How many of us have been outside our homes looking for a plug to connect our cell phone that is about to download? If you’re one of those people, this #LecturaGrata is for you.
Only in the first half-hour of the morning, before going to our workplace or study, we have already used at least four appliances that require electric power: A light bulb at least, a fan if you live on the coast or a water heater if you live in colder lands, the fridge to make breakfast and of course, the cell phone. Energy is like air. We think it’s obvious to have it every day that we just stop thinking about its importance when we need it. That’s why the relief we feel when we regain our breath after running is like how we feel when we find where to connect our downloaded cell phone and that just right, we’re in urgent need.
“Energy is like air. We find it so obvious to have it day by day that we just stop to think about its importance when we need it.”
However, some poetize the lack of electrical energy. Like when someone suggests that in the absence of light bulbs, you can see more stars in the sky at night. Or if you don’t have a cell phone, you live more technology-free. However, in the more than 1700 territories in Columbia that do not have electricity or only have powered a few hours a day, they do not think the same. There are daily pleasures that provide us with the energy that you can only realize about them when you have lived, and that hardly makes you see the lack of opportunities as something poetic. This is why in Tierra Grata, we decided to publish this note that shows what energy means to rural communities beyond what most find obvious, rethinking what it means to be well-being and comfort and inviting those who do have electric power to appreciate what seems as infinite to us as air.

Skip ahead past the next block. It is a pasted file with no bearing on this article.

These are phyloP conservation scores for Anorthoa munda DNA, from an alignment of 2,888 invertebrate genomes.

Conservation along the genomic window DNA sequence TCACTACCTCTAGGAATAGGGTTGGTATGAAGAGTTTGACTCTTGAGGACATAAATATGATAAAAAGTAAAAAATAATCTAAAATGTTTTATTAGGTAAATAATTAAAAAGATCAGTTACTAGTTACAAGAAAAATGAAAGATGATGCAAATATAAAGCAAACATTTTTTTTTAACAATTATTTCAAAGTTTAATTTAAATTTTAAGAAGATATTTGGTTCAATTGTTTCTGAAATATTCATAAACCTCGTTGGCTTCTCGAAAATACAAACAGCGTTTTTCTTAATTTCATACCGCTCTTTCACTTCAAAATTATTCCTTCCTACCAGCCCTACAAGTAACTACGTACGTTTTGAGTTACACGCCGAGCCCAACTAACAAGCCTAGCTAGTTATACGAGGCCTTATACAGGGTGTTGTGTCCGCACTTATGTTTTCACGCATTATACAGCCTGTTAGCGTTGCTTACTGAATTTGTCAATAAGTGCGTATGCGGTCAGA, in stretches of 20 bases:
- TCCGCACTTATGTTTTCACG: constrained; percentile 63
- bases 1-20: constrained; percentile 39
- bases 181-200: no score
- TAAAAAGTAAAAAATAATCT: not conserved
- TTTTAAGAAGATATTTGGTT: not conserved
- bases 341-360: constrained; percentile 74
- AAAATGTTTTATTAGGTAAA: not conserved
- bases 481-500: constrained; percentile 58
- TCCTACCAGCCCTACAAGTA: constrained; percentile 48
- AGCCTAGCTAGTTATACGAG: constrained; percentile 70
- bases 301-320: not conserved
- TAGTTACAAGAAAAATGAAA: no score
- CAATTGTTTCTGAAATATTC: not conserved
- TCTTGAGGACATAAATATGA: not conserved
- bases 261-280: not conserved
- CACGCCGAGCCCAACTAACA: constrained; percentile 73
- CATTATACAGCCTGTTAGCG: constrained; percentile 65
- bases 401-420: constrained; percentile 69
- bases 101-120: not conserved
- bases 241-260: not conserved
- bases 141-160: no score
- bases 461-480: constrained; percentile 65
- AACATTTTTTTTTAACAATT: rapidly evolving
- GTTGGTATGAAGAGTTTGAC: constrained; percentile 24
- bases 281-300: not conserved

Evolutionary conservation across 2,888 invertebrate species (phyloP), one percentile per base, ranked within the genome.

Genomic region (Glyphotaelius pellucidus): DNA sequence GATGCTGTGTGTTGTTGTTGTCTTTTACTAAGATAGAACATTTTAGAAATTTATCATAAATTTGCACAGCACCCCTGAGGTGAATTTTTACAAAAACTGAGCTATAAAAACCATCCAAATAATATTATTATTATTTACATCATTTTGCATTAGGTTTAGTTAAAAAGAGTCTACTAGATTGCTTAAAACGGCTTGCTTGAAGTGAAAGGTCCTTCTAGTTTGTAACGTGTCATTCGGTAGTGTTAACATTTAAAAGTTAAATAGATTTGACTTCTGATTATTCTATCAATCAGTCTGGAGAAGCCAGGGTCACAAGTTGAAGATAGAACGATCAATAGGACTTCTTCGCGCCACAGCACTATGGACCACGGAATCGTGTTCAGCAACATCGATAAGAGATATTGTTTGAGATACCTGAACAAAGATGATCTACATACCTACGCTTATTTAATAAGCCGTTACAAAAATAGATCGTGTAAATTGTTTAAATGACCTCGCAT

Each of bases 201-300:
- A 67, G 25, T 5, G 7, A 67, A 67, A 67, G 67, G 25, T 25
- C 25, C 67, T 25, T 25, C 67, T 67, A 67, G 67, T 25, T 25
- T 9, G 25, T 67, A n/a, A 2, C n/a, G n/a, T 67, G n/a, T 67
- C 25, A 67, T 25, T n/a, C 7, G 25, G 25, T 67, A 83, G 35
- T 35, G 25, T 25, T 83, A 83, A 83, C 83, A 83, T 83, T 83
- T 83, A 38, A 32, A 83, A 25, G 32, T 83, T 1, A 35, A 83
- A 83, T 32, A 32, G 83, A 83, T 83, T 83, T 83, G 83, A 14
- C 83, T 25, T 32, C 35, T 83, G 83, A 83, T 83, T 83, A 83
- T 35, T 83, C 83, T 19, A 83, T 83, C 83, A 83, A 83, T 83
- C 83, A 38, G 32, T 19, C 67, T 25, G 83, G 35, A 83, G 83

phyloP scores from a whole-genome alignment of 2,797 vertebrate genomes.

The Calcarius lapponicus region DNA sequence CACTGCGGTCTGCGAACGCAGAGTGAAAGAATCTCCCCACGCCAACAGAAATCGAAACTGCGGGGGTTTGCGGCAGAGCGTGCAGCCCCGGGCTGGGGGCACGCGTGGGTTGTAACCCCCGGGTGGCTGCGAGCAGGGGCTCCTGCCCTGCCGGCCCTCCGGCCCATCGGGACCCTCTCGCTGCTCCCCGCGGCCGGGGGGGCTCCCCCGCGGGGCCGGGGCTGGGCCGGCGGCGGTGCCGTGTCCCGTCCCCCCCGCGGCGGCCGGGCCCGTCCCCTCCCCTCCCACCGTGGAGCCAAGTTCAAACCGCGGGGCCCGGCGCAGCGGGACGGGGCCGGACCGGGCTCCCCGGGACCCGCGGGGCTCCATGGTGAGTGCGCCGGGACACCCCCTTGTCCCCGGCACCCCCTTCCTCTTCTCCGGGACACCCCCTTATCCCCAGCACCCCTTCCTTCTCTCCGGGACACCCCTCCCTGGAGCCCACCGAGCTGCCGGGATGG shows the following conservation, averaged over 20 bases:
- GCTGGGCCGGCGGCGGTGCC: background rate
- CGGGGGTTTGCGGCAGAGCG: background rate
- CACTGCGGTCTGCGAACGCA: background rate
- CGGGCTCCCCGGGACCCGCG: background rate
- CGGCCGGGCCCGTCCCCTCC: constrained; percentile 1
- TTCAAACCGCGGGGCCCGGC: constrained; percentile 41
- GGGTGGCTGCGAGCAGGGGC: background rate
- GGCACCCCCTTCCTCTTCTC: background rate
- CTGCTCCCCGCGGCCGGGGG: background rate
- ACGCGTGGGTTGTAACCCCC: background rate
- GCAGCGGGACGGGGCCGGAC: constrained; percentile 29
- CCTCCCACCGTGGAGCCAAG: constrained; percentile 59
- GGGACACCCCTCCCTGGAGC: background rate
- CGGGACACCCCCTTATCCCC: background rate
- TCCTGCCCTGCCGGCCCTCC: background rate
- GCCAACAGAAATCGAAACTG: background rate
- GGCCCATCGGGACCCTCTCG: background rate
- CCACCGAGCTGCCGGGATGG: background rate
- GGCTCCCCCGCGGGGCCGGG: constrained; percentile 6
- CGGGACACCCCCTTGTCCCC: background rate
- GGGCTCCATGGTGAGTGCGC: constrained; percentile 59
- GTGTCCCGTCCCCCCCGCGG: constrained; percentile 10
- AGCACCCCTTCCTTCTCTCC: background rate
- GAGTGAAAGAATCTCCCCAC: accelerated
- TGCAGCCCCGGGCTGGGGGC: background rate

1. Drink Juices: Most people will most likely think that the best thing about having electricity is to connect a fridge to keep food longer. Although it is true, in the daily work of Tierra Grata, we have heard other less apparent reasons why rural communities want access to electricity, for example, drinking juices. If you think about it, without a blender, the juice options in your meals are limited. Can you imagine living surrounded by guavas, mangoes, and not being able to prepare them in juices? Without a doubt, drinking more natural and cold fluids is a good reason, especially when the thermal sensation exceeds 32oC.
2. Lengthen the time: How often have you said something like “I do it at night”? Leaving for later an activity that you could do by day. If you review those occasions, you’re most likely referring to something that requires electrical power, and since you’re sure you have it, it won’t be a problem. But if you live without electric power, you’d instead do your chores before it gets dark, having a light at night, beyond safety, allows you to have more hours of productivity. From Tierra Grata we have seen different behavioral changes that support this: Children playing in the evenings, women preparing dinner after 6, or best of all, neighbors visiting in the evenings to chat; first, because they already have lighting to see the rural roads and be able to move. And second, because your neighbors don’t go to bed so early since they have access to energy.
“The richer you are, the more sound decisions you make.”
3. Decrease stress: Some say that a life without a cell phone is less stressful. And yes, we know that if you turn off your cell phone, you can make the most of the time. But we also know that if you make this decision, it’s because you have another method to satisfy what your phone solves. Or you simply know in advance that, at any time, you’ll be able to access the power to connect again. What if we told you there are people in Columbia who walk up to an hour a day just to charge their cell phone? This is a reality. And for these people being incommunicado is a daily situation and not a decision. Getting the call for a job, seeing the message your sick relative has already left the clinic, or just hearing from an invitation on time, allows you to limit the uncertainty you spend unnecessarily when you have no way to inform you quickly.
As you may have noticed, accessing electrical power is more than turning on a light bulb. It’s improving people’s quality of life. It takes away the burden of worrying about activities that others already have solved, such as reading, walking, or cooking at night. As Ester Duflo, this year’s economics Nobel laureate, says, “the richer you are, the more sound decisions you make for you.”
What other not-so-obvious privileges do you know?